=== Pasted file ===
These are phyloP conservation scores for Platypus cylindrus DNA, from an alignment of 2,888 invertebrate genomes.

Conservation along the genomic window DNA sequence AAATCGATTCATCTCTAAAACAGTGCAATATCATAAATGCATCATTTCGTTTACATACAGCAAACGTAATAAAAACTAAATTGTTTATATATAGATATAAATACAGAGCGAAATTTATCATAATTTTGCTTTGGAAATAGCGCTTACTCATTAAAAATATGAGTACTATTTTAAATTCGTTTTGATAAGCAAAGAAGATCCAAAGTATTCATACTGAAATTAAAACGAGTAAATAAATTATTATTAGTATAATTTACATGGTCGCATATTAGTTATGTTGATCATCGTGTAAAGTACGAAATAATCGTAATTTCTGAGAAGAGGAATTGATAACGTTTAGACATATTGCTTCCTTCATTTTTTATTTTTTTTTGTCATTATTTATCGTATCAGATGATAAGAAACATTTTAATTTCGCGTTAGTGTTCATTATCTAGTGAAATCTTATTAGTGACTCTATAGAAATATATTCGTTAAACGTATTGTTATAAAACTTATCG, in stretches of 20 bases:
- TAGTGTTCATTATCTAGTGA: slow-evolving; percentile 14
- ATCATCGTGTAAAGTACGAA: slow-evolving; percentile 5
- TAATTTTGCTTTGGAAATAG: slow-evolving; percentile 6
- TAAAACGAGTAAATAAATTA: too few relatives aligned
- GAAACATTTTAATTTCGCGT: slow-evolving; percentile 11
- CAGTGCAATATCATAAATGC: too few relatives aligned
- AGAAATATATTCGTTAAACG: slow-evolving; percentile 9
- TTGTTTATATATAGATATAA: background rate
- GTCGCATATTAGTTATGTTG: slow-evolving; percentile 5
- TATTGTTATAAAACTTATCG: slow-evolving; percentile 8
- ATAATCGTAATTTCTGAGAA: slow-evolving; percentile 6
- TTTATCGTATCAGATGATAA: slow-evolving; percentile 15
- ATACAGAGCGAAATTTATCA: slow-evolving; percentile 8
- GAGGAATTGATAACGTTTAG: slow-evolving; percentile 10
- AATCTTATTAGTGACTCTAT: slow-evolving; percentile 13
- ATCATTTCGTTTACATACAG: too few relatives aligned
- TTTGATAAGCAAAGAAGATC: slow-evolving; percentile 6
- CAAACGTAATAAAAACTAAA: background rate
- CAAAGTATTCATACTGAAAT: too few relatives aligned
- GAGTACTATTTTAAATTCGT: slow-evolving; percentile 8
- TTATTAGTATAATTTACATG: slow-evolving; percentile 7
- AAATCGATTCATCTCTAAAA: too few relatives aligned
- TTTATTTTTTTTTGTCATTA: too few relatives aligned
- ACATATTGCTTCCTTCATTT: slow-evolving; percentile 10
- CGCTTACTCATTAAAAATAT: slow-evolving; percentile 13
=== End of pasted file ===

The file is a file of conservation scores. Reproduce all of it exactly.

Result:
These are phyloP conservation scores for Platypus cylindrus DNA, from an alignment of 2,888 invertebrate genomes.

Conservation along the genomic window DNA sequence AAATCGATTCATCTCTAAAACAGTGCAATATCATAAATGCATCATTTCGTTTACATACAGCAAACGTAATAAAAACTAAATTGTTTATATATAGATATAAATACAGAGCGAAATTTATCATAATTTTGCTTTGGAAATAGCGCTTACTCATTAAAAATATGAGTACTATTTTAAATTCGTTTTGATAAGCAAAGAAGATCCAAAGTATTCATACTGAAATTAAAACGAGTAAATAAATTATTATTAGTATAATTTACATGGTCGCATATTAGTTATGTTGATCATCGTGTAAAGTACGAAATAATCGTAATTTCTGAGAAGAGGAATTGATAACGTTTAGACATATTGCTTCCTTCATTTTTTATTTTTTTTTGTCATTATTTATCGTATCAGATGATAAGAAACATTTTAATTTCGCGTTAGTGTTCATTATCTAGTGAAATCTTATTAGTGACTCTATAGAAATATATTCGTTAAACGTATTGTTATAAAACTTATCG, in stretches of 20 bases:
- TAGTGTTCATTATCTAGTGA: slow-evolving; percentile 14
- ATCATCGTGTAAAGTACGAA: slow-evolving; percentile 5
- TAATTTTGCTTTGGAAATAG: slow-evolving; percentile 6
- TAAAACGAGTAAATAAATTA: too few relatives aligned
- GAAACATTTTAATTTCGCGT: slow-evolving; percentile 11
- CAGTGCAATATCATAAATGC: too few relatives aligned
- AGAAATATATTCGTTAAACG: slow-evolving; percentile 9
- TTGTTTATATATAGATATAA: background rate
- GTCGCATATTAGTTATGTTG: slow-evolving; percentile 5
- TATTGTTATAAAACTTATCG: slow-evolving; percentile 8
- ATAATCGTAATTTCTGAGAA: slow-evolving; percentile 6
- TTTATCGTATCAGATGATAA: slow-evolving; percentile 15
- ATACAGAGCGAAATTTATCA: slow-evolving; percentile 8
- GAGGAATTGATAACGTTTAG: slow-evolving; percentile 10
- AATCTTATTAGTGACTCTAT: slow-evolving; percentile 13
- ATCATTTCGTTTACATACAG: too few relatives aligned
- TTTGATAAGCAAAGAAGATC: slow-evolving; percentile 6
- CAAACGTAATAAAAACTAAA: background rate
- CAAAGTATTCATACTGAAAT: too few relatives aligned
- GAGTACTATTTTAAATTCGT: slow-evolving; percentile 8
- TTATTAGTATAATTTACATG: slow-evolving; percentile 7
- AAATCGATTCATCTCTAAAA: too few relatives aligned
- TTTATTTTTTTTTGTCATTA: too few relatives aligned
- ACATATTGCTTCCTTCATTT: slow-evolving; percentile 10
- CGCTTACTCATTAAAAATAT: slow-evolving; percentile 13